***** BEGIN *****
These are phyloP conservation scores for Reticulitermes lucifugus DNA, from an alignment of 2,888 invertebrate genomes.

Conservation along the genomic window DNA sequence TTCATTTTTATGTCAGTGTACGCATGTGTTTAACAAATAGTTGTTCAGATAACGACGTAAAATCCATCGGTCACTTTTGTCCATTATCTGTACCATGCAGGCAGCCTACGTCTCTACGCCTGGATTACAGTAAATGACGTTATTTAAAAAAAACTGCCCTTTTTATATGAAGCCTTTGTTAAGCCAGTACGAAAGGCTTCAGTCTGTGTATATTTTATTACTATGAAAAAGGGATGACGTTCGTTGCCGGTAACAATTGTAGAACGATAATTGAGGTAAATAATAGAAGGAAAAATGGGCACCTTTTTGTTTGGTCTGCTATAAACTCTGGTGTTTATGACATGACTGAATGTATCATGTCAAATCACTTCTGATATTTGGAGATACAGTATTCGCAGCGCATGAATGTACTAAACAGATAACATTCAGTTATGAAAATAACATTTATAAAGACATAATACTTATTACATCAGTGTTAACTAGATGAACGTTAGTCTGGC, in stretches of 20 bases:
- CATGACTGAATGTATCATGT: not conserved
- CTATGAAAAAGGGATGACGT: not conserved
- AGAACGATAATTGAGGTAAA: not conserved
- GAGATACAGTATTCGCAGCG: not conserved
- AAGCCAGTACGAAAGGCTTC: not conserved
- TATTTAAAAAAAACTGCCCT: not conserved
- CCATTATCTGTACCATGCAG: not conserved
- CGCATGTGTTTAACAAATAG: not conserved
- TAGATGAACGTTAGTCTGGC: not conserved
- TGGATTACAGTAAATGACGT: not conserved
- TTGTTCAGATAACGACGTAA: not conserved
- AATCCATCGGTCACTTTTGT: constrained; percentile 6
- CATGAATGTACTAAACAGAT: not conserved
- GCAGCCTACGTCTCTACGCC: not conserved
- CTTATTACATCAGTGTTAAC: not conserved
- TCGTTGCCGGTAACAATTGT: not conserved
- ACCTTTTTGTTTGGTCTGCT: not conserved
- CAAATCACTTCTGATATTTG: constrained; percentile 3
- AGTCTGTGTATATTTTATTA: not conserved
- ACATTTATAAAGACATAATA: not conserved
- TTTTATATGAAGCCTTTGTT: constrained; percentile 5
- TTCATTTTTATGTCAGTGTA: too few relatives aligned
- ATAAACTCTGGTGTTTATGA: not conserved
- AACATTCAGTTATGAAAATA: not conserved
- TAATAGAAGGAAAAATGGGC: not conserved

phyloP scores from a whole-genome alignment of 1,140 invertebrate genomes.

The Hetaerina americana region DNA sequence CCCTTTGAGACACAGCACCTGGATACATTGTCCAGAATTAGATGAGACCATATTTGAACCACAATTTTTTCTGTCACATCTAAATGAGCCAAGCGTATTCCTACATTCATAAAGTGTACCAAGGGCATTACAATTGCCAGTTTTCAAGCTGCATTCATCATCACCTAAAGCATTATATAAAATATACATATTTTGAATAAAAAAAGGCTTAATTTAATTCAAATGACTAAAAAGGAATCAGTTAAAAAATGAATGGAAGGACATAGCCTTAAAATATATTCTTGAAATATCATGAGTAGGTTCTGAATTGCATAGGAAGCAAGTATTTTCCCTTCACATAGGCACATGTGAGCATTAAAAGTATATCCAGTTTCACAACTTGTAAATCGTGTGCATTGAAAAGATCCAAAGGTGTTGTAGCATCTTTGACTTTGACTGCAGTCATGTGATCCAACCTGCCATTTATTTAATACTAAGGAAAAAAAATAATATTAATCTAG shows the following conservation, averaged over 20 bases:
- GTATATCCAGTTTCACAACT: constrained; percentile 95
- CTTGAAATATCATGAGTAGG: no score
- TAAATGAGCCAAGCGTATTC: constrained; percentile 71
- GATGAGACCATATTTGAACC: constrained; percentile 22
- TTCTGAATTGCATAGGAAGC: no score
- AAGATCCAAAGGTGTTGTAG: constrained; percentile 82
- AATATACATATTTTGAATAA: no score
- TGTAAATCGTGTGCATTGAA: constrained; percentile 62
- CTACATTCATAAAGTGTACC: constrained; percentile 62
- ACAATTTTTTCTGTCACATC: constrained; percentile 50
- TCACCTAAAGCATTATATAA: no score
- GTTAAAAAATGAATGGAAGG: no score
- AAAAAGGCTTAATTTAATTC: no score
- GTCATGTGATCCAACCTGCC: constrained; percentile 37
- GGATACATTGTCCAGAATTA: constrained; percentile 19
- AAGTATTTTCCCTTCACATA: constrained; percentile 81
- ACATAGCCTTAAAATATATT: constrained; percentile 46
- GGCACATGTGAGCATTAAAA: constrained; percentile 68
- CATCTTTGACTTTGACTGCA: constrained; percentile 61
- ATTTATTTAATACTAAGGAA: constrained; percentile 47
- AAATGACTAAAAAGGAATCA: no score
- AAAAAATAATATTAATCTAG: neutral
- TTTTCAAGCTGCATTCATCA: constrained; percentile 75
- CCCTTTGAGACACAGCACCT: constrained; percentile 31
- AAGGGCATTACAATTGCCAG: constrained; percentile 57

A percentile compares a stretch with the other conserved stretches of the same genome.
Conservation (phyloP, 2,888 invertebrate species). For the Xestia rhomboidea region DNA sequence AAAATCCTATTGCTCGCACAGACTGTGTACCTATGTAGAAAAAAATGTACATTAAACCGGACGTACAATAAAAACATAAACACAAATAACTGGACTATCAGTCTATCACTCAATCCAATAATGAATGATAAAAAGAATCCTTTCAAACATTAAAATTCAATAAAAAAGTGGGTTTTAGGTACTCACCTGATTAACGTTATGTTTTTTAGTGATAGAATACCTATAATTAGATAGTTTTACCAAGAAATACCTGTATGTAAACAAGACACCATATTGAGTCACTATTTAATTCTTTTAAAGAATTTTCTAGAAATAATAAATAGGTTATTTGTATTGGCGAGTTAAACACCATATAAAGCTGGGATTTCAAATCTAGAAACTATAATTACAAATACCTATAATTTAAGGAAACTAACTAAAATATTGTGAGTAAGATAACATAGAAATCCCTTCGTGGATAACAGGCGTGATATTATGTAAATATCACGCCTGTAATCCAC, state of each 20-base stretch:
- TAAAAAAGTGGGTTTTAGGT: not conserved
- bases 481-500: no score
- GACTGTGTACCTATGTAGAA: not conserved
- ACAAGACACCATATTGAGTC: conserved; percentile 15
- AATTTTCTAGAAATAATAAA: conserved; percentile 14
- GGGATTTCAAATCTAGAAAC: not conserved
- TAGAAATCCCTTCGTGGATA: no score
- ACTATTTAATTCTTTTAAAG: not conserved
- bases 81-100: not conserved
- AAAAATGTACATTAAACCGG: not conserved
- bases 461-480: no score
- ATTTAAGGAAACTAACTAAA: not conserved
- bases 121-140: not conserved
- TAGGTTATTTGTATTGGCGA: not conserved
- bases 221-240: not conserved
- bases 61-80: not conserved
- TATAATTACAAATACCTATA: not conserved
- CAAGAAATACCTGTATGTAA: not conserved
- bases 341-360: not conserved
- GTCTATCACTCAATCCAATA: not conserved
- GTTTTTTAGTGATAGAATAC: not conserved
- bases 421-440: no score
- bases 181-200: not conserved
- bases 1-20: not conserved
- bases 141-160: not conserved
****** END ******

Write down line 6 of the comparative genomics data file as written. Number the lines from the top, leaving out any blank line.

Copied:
- GAGATACAGTATTCGCAGCG: not conserved